Briggs D, Aspinall L, Dickens A, Bindslev-Jensen C
The outcome from a Double-Blind Placebo-Controlled Food Challenge is often of a subjective nature and cannot be measured directly. Reactions to placebo challenges are frequently observed, implying that some of the responses in the study are in fact 'false responses'. In order to adjust for these false responses, previous studies have used various methods, including removing subjects from the analysis who reacted to the placebo. Simply ignoring the false responses can lead to misleading estimates for the true proportion of sensitised individuals. This paper outlines two models which can account for these false responses. In the single challenge study, a simple model is developed which enables the estimation of the rate of false responses in the study, as well as the true proportion of sensitised subjects. This model is very easy to apply in practice. For a repeated challenge study, a more complicated model is developed which again enables the estimation of the rate of false responses and the true proportion of sensitised subjects.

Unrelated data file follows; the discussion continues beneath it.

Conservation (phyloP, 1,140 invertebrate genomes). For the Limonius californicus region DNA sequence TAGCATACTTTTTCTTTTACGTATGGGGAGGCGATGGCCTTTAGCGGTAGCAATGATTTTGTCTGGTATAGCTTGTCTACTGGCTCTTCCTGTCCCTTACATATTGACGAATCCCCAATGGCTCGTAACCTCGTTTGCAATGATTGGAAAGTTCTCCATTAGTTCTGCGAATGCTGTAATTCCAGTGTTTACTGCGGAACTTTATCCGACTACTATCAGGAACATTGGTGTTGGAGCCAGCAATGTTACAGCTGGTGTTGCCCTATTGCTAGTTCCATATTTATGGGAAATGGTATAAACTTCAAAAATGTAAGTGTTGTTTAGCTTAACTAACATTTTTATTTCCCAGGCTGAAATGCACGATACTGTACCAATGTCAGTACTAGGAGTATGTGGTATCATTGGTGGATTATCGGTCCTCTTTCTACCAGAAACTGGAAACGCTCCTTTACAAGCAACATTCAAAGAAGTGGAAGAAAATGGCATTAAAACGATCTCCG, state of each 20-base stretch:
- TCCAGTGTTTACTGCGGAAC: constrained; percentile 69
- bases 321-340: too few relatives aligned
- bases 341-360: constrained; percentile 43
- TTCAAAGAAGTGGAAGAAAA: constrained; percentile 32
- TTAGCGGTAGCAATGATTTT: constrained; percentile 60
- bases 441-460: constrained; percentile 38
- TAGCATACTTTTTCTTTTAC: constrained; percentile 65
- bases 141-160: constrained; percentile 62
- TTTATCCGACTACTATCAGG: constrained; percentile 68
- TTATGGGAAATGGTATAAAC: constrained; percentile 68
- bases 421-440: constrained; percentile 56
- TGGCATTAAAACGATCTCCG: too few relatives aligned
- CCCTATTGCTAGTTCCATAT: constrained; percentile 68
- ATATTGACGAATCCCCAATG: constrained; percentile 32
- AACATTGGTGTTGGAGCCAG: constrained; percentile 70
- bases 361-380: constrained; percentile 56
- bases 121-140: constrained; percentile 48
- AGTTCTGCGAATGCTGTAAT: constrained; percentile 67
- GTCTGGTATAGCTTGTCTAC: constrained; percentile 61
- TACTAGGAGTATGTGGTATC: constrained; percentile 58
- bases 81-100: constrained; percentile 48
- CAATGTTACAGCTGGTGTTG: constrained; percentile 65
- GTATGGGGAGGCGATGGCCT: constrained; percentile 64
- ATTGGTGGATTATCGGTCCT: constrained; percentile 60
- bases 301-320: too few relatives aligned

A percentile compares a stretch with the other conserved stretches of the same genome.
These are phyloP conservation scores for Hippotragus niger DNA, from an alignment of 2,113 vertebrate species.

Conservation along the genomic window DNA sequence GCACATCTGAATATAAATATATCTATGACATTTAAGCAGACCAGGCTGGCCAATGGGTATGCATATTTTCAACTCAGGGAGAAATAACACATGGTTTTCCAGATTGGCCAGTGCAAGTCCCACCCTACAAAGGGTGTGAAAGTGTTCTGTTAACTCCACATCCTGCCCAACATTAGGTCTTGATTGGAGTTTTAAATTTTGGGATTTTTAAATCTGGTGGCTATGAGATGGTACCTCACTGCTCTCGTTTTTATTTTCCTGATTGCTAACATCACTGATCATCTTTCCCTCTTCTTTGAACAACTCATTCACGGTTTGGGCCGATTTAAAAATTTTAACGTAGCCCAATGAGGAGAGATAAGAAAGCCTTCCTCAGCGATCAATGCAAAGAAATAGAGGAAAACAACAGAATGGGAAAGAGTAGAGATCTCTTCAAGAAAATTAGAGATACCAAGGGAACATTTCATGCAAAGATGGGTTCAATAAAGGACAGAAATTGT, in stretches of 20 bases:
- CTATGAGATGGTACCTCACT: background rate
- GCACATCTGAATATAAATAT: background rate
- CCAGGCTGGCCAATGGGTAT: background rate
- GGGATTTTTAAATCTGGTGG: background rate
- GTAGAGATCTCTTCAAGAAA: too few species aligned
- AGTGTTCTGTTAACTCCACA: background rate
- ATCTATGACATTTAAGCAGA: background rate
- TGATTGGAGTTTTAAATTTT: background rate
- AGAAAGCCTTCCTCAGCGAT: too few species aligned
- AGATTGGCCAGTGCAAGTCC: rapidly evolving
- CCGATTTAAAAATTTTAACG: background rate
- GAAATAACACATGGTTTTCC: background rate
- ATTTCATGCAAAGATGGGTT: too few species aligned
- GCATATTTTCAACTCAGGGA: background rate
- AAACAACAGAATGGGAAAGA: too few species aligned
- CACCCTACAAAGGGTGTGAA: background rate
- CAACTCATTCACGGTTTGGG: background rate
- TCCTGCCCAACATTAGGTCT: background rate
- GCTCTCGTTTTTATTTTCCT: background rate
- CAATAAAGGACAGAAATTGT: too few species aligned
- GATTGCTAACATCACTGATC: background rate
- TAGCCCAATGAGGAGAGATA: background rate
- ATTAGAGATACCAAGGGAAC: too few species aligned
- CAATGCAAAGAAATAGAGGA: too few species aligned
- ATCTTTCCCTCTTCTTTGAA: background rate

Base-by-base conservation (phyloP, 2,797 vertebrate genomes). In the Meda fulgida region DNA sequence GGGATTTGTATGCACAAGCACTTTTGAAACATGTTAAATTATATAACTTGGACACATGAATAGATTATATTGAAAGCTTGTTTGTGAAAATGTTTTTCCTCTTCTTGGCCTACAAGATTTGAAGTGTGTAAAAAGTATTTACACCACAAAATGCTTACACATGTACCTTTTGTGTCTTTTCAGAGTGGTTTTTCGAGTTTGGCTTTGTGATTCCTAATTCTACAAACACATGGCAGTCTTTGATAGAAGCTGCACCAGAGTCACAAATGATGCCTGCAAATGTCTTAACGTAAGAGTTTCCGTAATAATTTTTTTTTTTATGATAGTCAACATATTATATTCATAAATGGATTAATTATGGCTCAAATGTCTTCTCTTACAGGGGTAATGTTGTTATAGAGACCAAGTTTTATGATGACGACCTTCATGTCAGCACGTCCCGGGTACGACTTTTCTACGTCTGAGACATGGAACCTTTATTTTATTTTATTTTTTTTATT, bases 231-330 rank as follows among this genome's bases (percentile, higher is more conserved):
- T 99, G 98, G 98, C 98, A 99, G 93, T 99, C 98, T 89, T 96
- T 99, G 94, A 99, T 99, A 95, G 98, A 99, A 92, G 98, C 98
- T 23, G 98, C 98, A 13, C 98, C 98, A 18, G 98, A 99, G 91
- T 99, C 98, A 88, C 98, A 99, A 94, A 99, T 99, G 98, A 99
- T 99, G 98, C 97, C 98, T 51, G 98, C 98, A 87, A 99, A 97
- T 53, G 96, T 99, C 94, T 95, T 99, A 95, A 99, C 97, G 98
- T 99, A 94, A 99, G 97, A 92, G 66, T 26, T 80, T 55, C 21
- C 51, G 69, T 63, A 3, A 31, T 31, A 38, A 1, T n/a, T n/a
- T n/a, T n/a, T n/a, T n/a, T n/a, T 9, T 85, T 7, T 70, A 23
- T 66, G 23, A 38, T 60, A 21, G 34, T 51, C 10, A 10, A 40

Unilever Research, Colworth House, Sharnbrook, Bedfordshire, UK.